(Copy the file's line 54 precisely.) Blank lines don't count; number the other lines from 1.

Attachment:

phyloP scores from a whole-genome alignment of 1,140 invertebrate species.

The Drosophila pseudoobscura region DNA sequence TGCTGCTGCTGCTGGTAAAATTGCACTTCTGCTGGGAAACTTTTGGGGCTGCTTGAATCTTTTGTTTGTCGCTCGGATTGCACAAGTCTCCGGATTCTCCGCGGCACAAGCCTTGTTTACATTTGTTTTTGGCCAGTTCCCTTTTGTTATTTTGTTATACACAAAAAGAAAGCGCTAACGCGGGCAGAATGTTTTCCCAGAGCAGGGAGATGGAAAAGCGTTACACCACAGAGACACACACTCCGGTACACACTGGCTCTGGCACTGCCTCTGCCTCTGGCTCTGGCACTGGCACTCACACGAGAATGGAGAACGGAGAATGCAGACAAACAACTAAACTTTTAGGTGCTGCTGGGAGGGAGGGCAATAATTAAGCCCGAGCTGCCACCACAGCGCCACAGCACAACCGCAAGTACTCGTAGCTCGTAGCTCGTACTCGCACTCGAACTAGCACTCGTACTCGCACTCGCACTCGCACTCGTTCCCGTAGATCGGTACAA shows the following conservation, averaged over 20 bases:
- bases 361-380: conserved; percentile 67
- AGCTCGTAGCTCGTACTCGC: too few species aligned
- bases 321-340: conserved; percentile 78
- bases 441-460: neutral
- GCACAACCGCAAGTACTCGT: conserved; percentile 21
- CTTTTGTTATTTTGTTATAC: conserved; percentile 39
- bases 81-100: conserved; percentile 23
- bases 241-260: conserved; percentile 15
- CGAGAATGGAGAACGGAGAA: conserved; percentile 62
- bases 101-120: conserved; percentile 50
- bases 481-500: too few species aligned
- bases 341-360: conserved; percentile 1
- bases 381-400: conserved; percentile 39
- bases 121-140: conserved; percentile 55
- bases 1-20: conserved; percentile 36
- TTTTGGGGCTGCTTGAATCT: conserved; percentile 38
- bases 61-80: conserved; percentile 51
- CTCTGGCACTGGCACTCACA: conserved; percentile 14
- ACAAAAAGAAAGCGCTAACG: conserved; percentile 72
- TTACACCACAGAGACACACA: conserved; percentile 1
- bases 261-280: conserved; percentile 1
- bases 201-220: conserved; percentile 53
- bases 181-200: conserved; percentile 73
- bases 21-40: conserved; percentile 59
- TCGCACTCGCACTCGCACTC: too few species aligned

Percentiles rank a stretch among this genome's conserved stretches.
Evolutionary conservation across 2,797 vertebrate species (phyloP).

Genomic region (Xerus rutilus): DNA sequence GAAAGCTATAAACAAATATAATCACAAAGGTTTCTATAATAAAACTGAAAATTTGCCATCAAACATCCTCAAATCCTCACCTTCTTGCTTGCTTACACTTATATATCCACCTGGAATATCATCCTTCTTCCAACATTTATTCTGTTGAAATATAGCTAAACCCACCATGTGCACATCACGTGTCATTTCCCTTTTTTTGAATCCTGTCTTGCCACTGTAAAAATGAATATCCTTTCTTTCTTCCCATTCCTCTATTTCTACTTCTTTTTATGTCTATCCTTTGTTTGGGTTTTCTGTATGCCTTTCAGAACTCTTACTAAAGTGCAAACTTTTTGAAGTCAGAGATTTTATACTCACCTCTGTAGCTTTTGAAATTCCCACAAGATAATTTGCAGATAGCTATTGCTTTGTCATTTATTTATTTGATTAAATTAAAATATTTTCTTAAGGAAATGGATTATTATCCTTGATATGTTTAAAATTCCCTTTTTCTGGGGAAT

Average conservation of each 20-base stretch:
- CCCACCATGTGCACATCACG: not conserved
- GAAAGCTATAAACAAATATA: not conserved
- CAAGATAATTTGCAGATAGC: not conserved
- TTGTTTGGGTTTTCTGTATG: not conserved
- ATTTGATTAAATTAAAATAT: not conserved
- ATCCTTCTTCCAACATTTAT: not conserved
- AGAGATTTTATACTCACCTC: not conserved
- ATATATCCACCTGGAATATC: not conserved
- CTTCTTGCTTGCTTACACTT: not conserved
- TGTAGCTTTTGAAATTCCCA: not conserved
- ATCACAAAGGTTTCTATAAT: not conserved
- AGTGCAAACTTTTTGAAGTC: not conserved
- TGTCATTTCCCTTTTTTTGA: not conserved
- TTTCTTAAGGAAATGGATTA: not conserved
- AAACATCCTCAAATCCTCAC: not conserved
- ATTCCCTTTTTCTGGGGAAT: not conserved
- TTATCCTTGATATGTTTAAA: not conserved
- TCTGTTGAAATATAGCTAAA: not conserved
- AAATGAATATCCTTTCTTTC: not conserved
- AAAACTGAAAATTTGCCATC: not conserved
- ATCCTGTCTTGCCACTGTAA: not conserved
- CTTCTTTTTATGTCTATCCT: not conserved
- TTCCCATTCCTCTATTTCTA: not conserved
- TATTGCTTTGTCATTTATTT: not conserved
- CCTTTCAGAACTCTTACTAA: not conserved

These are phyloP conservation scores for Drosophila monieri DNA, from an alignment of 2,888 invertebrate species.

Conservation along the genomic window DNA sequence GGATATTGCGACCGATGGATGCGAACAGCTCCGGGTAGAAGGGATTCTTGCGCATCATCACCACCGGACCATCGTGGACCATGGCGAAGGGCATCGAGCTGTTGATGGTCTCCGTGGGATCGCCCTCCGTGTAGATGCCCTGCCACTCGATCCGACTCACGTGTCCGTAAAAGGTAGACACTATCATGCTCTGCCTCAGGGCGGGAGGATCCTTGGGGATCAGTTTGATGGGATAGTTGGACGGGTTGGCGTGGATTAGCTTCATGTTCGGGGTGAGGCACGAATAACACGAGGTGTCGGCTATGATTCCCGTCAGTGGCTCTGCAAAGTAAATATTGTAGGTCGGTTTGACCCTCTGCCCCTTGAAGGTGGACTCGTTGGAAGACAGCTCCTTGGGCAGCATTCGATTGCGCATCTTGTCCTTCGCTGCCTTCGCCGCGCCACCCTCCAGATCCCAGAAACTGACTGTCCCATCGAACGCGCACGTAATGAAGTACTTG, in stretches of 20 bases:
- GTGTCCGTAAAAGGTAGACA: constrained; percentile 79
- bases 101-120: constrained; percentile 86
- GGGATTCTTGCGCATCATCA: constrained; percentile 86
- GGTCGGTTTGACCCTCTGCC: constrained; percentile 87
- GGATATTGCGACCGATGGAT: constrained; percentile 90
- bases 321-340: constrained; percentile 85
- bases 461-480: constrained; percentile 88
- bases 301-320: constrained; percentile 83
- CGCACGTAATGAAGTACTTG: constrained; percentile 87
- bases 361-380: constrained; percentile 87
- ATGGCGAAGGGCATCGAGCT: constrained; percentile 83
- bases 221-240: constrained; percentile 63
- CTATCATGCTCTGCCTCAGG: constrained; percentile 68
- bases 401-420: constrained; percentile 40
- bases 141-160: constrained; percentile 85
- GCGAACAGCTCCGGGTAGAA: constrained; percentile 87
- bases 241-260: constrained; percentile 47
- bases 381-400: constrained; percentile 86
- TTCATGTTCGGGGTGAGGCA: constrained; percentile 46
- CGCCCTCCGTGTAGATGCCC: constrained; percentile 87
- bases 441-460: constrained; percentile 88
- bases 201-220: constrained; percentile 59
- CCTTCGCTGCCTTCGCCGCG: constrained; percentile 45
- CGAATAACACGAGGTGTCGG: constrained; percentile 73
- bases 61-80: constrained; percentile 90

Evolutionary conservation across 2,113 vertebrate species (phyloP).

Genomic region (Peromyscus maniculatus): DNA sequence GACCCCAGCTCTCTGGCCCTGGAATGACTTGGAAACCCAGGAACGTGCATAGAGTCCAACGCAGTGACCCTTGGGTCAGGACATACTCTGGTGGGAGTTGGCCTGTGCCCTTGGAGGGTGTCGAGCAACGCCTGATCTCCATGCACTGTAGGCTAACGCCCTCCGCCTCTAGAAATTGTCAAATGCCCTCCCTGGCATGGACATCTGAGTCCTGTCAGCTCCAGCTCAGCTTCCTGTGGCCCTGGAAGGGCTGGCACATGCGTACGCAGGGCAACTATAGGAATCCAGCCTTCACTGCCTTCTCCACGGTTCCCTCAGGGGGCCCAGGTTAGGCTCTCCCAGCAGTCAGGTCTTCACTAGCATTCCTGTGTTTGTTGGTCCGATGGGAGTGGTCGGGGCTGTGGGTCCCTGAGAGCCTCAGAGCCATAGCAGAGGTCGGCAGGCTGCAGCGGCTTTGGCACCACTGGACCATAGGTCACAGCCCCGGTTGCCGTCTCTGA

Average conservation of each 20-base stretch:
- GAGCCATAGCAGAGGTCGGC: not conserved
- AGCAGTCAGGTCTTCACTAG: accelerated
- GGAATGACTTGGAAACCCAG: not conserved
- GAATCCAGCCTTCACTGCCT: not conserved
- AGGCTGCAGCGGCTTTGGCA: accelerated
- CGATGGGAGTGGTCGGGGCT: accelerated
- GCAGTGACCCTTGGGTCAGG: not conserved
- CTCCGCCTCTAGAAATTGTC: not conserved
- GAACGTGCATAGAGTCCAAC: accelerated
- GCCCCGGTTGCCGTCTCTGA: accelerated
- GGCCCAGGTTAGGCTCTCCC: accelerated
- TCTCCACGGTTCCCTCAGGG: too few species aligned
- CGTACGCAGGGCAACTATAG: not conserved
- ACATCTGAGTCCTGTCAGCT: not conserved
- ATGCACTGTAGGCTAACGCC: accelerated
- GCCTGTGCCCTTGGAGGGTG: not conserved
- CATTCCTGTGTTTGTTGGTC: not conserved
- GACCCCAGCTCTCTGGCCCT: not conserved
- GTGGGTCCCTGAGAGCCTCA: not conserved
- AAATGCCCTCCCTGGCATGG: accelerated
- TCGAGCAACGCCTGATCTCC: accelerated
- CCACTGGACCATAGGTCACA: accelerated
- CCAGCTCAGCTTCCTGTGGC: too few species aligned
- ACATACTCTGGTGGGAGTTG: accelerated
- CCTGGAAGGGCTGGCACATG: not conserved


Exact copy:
- TTCCCATTCCTCTATTTCTA: not conserved